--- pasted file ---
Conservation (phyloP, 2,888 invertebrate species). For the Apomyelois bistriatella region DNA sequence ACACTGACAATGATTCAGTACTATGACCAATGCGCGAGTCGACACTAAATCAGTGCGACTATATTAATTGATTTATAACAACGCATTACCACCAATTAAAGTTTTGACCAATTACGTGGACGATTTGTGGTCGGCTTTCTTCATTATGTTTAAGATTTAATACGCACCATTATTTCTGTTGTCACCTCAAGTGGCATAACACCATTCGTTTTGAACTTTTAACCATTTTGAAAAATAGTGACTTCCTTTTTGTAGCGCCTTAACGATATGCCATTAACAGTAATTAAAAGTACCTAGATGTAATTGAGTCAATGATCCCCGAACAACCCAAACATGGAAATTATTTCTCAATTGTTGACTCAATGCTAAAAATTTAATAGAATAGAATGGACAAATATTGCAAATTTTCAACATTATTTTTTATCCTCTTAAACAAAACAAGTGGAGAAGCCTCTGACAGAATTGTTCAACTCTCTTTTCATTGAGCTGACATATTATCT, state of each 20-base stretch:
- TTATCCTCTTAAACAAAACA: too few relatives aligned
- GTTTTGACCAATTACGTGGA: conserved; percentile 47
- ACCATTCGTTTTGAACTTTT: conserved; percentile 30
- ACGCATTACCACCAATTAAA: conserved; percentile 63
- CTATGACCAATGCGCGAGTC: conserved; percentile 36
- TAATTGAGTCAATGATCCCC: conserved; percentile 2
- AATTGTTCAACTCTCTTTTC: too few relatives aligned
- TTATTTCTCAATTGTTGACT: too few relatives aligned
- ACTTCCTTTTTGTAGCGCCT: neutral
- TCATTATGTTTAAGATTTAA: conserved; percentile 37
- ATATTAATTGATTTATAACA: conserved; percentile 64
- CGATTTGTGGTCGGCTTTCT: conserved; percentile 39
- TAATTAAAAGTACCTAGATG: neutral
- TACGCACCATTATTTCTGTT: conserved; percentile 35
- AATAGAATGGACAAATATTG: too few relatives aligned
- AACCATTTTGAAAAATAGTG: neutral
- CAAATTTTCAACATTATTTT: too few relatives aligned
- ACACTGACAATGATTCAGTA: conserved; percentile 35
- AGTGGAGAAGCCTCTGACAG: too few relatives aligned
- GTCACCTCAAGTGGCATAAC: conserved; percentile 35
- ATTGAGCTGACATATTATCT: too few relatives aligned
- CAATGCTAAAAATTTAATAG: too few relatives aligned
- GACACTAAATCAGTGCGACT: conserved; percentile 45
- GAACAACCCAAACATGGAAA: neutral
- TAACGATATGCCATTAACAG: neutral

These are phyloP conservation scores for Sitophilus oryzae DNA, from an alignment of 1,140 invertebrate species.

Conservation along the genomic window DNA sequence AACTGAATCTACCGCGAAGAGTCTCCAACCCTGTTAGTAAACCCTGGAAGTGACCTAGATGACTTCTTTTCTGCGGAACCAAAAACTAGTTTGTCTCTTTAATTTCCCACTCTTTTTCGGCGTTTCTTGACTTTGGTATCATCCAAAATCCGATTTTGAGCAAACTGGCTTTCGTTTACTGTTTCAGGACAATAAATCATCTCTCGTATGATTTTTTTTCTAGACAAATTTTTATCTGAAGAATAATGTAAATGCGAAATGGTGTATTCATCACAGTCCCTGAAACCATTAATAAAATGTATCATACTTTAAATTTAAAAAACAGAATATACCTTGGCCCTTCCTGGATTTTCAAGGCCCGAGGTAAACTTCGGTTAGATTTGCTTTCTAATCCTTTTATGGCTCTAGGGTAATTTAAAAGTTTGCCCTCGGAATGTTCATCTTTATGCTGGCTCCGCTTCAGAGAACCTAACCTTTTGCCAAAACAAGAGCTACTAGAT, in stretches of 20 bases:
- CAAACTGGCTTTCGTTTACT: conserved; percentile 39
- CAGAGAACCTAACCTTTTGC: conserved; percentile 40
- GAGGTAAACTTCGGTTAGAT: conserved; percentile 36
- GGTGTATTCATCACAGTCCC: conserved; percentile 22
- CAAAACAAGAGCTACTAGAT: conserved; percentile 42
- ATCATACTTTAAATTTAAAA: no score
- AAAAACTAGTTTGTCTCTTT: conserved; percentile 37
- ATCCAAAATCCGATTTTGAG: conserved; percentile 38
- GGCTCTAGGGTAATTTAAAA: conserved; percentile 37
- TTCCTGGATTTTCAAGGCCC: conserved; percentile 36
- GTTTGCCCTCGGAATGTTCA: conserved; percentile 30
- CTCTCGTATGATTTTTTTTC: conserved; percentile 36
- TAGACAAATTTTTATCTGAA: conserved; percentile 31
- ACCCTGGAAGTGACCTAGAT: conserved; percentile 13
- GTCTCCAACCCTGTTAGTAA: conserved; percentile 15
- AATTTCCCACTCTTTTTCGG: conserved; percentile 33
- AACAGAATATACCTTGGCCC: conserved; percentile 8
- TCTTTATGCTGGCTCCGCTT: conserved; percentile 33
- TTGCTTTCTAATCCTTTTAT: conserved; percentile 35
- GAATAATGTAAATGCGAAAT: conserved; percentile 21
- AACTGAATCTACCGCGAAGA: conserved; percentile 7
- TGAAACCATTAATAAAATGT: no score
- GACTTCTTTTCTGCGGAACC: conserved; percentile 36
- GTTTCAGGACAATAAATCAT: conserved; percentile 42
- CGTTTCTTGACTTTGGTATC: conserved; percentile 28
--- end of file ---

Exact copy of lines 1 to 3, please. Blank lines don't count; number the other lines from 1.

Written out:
Conservation (phyloP, 2,888 invertebrate species). For the Apomyelois bistriatella region DNA sequence ACACTGACAATGATTCAGTACTATGACCAATGCGCGAGTCGACACTAAATCAGTGCGACTATATTAATTGATTTATAACAACGCATTACCACCAATTAAAGTTTTGACCAATTACGTGGACGATTTGTGGTCGGCTTTCTTCATTATGTTTAAGATTTAATACGCACCATTATTTCTGTTGTCACCTCAAGTGGCATAACACCATTCGTTTTGAACTTTTAACCATTTTGAAAAATAGTGACTTCCTTTTTGTAGCGCCTTAACGATATGCCATTAACAGTAATTAAAAGTACCTAGATGTAATTGAGTCAATGATCCCCGAACAACCCAAACATGGAAATTATTTCTCAATTGTTGACTCAATGCTAAAAATTTAATAGAATAGAATGGACAAATATTGCAAATTTTCAACATTATTTTTTATCCTCTTAAACAAAACAAGTGGAGAAGCCTCTGACAGAATTGTTCAACTCTCTTTTCATTGAGCTGACATATTATCT, state of each 20-base stretch:
- TTATCCTCTTAAACAAAACA: too few relatives aligned
- GTTTTGACCAATTACGTGGA: conserved; percentile 47